The following is an excerpt from Matt Peckham | September 19, 2012 | Time.com |
You know that scene in the film Contact where the “Machine” is spooling up, its three spinning rings kicking out crazy light and an electromagnetic field powerful enough to pitch nearby Navy battleships sideways, as Ellie (Jodie Foster) waits, terrified, in her tiny spherical craft above the space-time bedlam, to plummet into the vortex?
Yeah, that’s not exactly how NASA’s envisioning faster-than-light space travel, but…wait, NASA’s working on faster-than-light travel? Isn’t that impossible?
(MORE: Ultrafast Chips that Run on Light: Nanoswitch Breakthrough Brings Us Closer)
Of course it is. Nothing can travel faster than light, right? To do so would violate the special theory of relativity, which stipulates that you’d need an infinite amount of energy to accelerate a particle with mass to light speed. We’ve all heard this pretty much since we were kids. Has someone finally proven special relativity wrong?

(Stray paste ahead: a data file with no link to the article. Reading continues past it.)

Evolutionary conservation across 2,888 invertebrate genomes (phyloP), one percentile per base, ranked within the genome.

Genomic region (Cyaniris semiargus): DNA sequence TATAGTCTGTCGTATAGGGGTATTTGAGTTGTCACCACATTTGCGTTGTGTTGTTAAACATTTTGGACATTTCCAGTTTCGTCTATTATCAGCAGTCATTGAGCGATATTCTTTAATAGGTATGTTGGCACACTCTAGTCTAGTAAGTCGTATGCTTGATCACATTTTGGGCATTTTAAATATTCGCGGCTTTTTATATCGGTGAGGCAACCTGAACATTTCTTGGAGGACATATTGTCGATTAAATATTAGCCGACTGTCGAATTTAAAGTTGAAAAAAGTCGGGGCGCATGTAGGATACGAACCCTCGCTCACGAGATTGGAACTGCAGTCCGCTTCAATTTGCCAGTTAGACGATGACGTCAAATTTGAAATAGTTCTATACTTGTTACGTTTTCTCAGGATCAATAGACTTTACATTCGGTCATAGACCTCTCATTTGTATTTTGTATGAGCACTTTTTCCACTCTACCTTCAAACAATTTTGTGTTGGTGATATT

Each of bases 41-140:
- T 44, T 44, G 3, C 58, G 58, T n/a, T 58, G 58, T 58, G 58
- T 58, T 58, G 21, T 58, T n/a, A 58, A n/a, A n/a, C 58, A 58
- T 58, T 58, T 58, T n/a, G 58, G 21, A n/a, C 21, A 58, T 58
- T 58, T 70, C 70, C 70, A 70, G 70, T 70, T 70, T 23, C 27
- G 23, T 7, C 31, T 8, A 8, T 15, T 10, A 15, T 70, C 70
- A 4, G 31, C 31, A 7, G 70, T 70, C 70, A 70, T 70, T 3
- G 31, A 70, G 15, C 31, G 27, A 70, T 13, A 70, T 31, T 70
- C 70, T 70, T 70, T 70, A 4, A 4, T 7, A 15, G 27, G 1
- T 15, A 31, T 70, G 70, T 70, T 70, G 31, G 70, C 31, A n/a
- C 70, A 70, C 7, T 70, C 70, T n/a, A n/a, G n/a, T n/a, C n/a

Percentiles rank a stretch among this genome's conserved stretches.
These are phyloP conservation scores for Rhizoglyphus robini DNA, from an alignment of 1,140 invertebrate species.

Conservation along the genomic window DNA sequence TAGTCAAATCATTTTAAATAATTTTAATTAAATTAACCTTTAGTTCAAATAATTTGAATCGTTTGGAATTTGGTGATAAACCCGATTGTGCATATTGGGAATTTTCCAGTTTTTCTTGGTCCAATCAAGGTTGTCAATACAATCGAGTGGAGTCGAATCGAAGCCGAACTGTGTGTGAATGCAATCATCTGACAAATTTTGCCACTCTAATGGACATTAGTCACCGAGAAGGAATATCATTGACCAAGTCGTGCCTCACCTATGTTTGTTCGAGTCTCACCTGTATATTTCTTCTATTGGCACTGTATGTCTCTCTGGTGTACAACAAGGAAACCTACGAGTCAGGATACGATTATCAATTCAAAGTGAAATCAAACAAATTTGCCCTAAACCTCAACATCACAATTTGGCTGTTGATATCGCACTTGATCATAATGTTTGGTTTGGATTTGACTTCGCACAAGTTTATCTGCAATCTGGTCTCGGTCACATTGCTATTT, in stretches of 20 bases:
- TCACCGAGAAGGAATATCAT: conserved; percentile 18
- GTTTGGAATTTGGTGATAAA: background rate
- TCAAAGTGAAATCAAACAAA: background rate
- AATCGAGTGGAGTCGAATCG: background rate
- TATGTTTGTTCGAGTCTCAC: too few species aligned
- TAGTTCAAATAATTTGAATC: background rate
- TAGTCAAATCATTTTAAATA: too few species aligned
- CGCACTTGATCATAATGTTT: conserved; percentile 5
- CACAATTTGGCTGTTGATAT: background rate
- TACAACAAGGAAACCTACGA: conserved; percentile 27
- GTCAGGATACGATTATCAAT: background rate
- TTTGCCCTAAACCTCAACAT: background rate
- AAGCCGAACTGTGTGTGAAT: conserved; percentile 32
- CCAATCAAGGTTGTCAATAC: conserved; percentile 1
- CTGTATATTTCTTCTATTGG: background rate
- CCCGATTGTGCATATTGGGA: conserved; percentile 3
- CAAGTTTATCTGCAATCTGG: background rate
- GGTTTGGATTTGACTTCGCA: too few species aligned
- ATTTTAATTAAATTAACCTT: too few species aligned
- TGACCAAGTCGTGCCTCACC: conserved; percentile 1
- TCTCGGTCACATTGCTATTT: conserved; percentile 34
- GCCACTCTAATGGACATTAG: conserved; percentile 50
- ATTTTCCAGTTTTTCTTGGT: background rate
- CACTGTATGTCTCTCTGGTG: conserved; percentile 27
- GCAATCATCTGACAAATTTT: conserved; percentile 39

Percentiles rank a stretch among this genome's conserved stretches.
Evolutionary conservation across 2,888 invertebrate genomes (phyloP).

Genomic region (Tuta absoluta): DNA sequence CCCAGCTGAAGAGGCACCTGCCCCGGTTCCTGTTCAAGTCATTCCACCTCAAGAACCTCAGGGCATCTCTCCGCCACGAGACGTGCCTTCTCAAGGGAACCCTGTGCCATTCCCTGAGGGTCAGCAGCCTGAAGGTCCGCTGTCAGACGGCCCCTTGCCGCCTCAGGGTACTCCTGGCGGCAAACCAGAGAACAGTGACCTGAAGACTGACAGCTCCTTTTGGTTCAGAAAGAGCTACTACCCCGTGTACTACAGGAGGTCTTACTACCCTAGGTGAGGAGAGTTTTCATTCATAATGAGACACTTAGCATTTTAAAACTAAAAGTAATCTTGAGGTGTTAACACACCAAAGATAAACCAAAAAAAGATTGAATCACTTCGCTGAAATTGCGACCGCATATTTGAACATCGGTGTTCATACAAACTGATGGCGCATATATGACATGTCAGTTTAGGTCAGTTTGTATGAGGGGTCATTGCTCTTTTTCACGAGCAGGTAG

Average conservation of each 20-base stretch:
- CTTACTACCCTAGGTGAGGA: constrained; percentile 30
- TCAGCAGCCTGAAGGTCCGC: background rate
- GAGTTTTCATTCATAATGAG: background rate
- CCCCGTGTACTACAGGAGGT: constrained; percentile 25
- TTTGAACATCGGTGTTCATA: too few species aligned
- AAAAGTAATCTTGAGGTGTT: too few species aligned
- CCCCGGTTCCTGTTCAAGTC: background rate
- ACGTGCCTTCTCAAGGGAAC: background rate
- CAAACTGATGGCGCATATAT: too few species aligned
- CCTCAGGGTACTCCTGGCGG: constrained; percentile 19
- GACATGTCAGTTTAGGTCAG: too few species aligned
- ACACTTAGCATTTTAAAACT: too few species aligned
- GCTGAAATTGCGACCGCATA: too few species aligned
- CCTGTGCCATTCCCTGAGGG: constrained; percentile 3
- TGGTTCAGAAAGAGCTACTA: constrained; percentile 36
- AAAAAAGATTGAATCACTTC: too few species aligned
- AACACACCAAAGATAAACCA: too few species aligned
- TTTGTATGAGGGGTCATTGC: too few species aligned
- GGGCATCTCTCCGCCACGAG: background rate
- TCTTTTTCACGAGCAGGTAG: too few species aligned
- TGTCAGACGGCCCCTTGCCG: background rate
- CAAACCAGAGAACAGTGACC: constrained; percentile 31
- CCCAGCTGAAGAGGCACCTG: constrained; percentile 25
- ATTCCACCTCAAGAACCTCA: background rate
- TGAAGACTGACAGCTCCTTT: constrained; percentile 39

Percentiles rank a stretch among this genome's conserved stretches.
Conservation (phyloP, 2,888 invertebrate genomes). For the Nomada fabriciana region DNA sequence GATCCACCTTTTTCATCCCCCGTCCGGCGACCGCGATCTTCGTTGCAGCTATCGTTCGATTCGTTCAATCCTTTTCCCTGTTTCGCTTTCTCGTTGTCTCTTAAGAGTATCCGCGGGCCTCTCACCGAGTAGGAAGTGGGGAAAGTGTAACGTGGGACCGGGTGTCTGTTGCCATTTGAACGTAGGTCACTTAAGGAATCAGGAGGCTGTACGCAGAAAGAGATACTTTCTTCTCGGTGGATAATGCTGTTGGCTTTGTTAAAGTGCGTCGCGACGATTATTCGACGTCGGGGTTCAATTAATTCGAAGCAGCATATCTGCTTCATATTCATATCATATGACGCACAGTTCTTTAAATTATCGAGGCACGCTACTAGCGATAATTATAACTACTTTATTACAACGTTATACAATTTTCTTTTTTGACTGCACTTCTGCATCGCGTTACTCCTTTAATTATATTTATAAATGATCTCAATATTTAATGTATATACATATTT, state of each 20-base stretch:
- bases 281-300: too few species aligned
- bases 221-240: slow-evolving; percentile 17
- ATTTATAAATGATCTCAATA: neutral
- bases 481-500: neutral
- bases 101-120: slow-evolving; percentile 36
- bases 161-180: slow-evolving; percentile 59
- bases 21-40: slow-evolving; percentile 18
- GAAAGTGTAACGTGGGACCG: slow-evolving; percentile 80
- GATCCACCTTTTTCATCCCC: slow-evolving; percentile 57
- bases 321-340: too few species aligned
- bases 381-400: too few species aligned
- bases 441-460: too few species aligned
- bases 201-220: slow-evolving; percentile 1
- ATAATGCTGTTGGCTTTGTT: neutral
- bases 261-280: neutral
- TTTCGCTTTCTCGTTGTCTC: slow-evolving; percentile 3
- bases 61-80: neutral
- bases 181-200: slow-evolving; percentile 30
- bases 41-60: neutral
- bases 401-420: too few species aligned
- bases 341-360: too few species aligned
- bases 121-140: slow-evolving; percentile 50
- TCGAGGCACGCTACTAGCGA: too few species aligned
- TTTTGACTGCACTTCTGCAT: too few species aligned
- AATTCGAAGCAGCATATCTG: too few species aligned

Not at all, but with respect to travel between the stars, someone did come up with a radical-sounding hypothetical workaround 18 years ago.
In a paper titled “The Warp Drive: Hyper-fast travel within general relativity” published in science journal Classical and Quantum Gravity in May 1994, physicist Miguel Alcubierre suggested a mechanism for getting an object from one point to another at faster-than-light speeds without running afoul of Einsteinian relativity.
Alcubierre’s idea: bending space-time in front of and behind a vessel rather than attempting to propel the vessel itself at light-speeds.
According to Alcubierre, in the paper abstract …
To read more visit: Time.com